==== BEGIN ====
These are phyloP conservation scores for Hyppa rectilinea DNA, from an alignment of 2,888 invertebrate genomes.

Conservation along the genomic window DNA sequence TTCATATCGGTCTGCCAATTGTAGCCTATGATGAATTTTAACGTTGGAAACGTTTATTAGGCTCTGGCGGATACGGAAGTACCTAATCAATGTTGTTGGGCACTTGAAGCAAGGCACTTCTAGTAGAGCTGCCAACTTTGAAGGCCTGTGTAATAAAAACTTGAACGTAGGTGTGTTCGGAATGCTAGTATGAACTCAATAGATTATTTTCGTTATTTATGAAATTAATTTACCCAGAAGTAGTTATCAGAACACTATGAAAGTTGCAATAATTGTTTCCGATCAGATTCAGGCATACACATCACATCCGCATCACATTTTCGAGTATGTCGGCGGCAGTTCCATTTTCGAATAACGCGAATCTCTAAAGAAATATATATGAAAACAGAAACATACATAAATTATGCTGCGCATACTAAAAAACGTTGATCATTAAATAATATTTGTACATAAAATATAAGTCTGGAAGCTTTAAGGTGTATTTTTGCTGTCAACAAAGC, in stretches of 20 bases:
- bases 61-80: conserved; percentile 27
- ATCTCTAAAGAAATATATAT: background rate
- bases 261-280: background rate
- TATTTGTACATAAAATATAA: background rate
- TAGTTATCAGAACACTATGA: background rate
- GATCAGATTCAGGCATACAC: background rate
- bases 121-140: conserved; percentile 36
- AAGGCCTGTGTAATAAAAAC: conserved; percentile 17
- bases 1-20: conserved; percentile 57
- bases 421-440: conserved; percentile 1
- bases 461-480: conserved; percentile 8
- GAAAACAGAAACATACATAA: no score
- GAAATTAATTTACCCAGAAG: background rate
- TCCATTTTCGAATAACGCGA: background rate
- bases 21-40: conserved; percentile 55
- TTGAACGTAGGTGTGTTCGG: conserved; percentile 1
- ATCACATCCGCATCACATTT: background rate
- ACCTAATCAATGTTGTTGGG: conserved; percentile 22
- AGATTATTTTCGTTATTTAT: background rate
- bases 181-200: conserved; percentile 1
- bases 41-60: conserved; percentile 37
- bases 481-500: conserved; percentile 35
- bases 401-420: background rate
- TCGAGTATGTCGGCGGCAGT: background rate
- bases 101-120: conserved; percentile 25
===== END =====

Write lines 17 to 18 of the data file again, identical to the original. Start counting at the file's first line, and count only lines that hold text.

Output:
- bases 21-40: conserved; percentile 55
- TTGAACGTAGGTGTGTTCGG: conserved; percentile 1